Roofing Needs Require Some Math

To determine the pitch of the roof, measure over on a level line 12 inches from the edge of the roof on any part of the roof and measure vertically to see what the rise is.
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By Dwight Barnett
Scripps Howard News Service

Q: I hope you can help me figure out the amount of materials I need to reshingle my hurricane-damaged roof. I measured the roof on one side, and it is 60 by 24 feet. If I double these measurements I come up with 2,880 square feet.

I went to two home improvement stores. The first told me I need about 30 squares and 30 rolls of No. 30 felt paper underlayment. The second told me I needed 60 squares and 20 rolls of No. 15 felt paper. Which is correct, or how do I correctly calculate my roofing needs?

I have to allow for two dormer windows, and a portion of the roof over the garage is leaking. I have a ranch-style house with about 2,000 square feet of living space. A roofing company told me it would cost about \$185 per square for this repair job. Is that normal, or are we in Orlando, Fla., being taken advantage of because of the massive damage to our city? Roofers are in short demand, with a three-month waiting list. I want to order the materials as soon as possible because I am having major leaks, even under the tarps that I installed over the missing shingles.

A: I can understand why you might double the square footage to find the total amount of shingles needed, but that's the wrong way to go. The home has a pitched roof, thus the rafter is actually longer than half the width of the home. The length of the rafter depends on the pitch or angle of the roof and the amount of overhang at the eaves. The pitch is the rate of vertical elevation of the rafter in inches for every 12 inches of horizontal run.

For a home 24 feet from front to rear, the total run to the center of the home will be 12 feet. If the rafters rise 4 inches for every foot of run, that would be a 4-in-12 pitch, commonly written as 4/12. Add a two-foot overhang and the total rafter length would be 14.66 feet.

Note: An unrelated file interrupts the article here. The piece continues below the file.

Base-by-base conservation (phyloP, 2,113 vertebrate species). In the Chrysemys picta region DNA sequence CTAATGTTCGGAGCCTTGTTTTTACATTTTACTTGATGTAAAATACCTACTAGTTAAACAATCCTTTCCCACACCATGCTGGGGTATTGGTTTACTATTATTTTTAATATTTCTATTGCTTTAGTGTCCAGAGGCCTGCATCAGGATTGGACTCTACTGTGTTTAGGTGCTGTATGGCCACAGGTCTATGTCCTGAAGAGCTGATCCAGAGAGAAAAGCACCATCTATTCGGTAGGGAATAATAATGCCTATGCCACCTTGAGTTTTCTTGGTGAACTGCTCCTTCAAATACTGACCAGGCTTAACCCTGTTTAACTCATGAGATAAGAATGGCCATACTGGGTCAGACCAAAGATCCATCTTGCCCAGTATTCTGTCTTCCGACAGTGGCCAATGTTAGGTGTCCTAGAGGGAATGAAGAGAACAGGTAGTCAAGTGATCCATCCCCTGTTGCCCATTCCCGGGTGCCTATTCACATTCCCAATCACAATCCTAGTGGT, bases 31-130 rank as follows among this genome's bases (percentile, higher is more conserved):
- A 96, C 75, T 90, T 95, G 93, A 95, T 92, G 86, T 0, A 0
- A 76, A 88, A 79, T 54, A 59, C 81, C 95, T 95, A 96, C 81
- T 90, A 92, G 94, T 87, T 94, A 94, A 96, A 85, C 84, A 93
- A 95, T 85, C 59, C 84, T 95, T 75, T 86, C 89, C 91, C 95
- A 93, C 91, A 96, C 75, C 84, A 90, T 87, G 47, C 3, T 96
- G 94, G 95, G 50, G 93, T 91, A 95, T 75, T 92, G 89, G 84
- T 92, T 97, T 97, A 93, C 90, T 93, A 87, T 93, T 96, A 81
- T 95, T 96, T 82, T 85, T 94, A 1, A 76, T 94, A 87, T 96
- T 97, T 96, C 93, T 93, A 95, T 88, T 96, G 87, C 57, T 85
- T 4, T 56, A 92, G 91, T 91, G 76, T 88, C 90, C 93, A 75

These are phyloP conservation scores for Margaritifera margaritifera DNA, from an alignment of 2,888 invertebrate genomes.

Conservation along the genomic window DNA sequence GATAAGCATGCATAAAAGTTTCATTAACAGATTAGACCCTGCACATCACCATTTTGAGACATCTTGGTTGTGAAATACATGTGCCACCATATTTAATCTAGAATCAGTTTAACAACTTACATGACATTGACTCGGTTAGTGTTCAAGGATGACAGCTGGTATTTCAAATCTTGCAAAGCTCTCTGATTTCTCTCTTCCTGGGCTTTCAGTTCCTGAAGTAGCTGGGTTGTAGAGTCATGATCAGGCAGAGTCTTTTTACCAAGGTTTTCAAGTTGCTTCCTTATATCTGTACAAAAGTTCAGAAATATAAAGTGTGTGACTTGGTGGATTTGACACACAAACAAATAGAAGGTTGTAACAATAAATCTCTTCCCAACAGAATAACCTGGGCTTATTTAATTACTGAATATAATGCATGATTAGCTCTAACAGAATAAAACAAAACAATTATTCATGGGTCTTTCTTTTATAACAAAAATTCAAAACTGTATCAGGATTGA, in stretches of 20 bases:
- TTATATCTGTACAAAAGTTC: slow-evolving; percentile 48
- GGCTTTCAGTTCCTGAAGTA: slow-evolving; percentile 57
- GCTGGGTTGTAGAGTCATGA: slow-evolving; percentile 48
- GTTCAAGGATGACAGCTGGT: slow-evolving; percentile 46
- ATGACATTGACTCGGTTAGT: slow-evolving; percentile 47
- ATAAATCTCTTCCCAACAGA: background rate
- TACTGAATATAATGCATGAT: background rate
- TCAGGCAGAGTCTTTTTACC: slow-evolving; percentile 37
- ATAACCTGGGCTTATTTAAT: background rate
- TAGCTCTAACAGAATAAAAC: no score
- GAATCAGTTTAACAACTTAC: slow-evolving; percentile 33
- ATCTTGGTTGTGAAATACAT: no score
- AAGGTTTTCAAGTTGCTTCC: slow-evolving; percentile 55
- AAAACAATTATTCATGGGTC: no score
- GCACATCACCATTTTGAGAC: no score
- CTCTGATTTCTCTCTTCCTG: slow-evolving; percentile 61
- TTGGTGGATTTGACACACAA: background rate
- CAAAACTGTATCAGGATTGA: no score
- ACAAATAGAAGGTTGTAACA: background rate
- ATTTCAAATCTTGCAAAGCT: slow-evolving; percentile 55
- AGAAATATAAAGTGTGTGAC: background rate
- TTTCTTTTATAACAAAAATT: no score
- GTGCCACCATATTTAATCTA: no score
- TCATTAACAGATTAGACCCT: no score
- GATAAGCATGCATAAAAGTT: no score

Magic? No, just plain old mathematics. The roof is a triangle that can be broken down into ratios. Here is a list of common rafter lengths for common pitches. For instance, a 4/12 pitch roof with a 12-foot run would be 12 x 1.055, which equals 12.66 feet. Add 2 feet of overhang and the total would be a rafter that is 14.66 feet long. So:

Roof: Ratio of rafter pitch x length

3/12 x 1.035
4/12 x 1.055
5/12 x 1.085
6/12 x 1.120
7/12 x1.160
8/12 x 1.205
9/12 x 1.250
10/12 x 1.305
11/12 x 1.360
12/12 x 1.415

To determine the pitch of the roof, measure over on a level line 12 inches from the edge of the roof on any part of the roof and measure vertically to see what the rise is.

You also mentioned dormer windows, which leads me to think that the pitch of your roof is at least a 6/12. A 6/12 pitch gives you more head room inside the attic. Ready? Ratio from the chart above for a 6/12 roof is 1.120. Take 12 (half the depth of the home) x 1.120 and that equals 13.44 feet. Add 2 feet for overhang and you have 15.44 feet rounded off to be 16 feet for the rafters length.

Take 16 x 64 (60 feet long plus 2 feet overhang each end), which equals 1,024 square feet for the front roof area. Multiply that by 2 to include the back roof area and you have 2,048 square feet.

Roofing is sold in 100-square-foot lots, so you need 21 squares of shingles and 2,100 square feet of 15-pound (15) felt paper and about 50 pounds of galvanized roofing nails.

I think \$185 per square is a decent price to remove and replace shingles. Don't forget to allow for some decking replacement at the eaves where the water runs back up and under the shingles. Also use a metal drip edge to protect the decking.

(Dwight Barnett is a certified master inspector with the American Society of Home Inspectors.)

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